Third, over 2 million Americans remain in a coverage gap caused by states that have yet to expand Medicaid. A Republican plan for universal healthcare would eliminate Medicaid as we know it, and instead fold these Americans into the ACA Marketplaces to buy their own private insurance plan. Instead of utilizing public coverage, low-income Americans below the poverty line would use subsidies and cost-sharing assistance to make private health insurance available to them at no cost. And by removing the collective $29.5 billion administrative burden required to run Medicaid, states could focus on other priorities such as public safety and public education.

Fourth, Americans over the age of 65 currently enjoy access to the federally-run Medicare program. Medicare is a single-payer plan for seniors where those currently in the workforce pay for retirees’ healthcare needs. Nearly half of seniors currently choose Medicare Advantage, a privately administered form of Medicare, with enrollment steadily rising over the past 2 decades. In this new system, America would have its seniors simply purchase their healthcare plan from among the choices in the ACA Marketplaces as all other Americans would do without employer-based insurance. Seniors would be offered subsidies to cover their premiums on par with current standards. In 2019, seniors spent over $6,000 on premiums and cost sharing in Medicare, amounting to paying for over 31% of their healthcare bills out of their own pockets. Under a Republican plan, no senior would spend more than 8.5% of their retirement income on healthcare.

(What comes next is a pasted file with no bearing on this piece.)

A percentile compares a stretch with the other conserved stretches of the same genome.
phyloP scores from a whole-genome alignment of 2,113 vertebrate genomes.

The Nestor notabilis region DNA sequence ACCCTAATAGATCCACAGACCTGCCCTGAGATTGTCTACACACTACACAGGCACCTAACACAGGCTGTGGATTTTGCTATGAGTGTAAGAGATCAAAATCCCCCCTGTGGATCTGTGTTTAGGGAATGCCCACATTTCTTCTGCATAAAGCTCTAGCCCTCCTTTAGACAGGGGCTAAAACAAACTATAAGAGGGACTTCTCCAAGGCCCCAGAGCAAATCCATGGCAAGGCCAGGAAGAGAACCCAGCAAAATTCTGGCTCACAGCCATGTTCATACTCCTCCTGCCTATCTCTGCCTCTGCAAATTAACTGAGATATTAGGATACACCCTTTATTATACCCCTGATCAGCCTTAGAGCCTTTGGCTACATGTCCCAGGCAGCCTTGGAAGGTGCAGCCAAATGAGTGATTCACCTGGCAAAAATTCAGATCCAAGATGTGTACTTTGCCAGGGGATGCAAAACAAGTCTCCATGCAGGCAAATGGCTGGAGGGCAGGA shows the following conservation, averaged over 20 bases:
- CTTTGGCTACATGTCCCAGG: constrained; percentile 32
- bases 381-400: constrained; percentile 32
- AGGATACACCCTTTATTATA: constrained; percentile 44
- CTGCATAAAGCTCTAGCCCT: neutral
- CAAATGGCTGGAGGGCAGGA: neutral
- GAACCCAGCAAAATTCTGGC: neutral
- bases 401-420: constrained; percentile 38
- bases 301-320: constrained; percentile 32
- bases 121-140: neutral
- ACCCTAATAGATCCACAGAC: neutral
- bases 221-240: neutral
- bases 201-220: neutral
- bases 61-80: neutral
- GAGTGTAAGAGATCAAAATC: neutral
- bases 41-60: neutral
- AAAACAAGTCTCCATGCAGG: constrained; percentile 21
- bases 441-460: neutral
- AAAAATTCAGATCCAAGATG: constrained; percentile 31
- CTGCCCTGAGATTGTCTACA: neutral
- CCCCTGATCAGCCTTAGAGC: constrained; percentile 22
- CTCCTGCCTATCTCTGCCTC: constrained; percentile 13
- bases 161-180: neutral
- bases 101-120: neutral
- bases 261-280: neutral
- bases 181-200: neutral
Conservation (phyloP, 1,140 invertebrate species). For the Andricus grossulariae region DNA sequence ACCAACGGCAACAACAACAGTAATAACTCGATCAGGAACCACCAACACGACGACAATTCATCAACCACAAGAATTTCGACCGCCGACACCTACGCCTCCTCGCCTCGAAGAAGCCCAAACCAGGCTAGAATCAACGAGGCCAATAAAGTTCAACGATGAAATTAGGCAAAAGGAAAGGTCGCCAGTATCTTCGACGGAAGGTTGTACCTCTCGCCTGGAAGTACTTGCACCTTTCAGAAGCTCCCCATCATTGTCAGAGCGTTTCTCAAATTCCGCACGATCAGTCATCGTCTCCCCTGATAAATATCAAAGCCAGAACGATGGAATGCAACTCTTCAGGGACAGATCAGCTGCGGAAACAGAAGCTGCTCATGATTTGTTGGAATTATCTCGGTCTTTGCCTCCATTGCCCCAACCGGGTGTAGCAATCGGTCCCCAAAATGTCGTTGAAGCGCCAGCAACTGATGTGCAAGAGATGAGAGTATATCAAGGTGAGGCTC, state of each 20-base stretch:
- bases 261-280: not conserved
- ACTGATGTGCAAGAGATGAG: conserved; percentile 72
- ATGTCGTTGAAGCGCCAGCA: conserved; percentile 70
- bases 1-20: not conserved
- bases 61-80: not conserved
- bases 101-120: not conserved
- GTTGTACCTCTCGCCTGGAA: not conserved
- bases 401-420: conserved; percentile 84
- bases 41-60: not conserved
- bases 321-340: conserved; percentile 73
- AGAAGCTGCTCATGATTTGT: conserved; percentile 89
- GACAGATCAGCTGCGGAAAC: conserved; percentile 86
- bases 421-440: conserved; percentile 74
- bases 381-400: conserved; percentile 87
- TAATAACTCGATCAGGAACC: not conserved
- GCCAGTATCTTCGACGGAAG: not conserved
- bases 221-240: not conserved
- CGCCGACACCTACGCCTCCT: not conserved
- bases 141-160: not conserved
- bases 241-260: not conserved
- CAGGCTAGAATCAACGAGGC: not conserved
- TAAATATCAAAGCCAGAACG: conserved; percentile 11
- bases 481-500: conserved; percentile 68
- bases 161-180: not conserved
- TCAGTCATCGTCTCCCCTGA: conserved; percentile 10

For Republicans to champion universal healthcare, the best framework to build upon is, ironically, the ACA, President Obama’s signature law, which Congressional Republicans have fought to repeat and replace for over a decade. Republicans, however, must change courses, and expand the ACA for all Americans including seniors, the poor, and families who do not have coverage from their employers. The plan I have described above provides the blueprint. Let’s use it for positive changes.

Cedric Dark, MD, MPH, is a practicing emergency physician in Houston.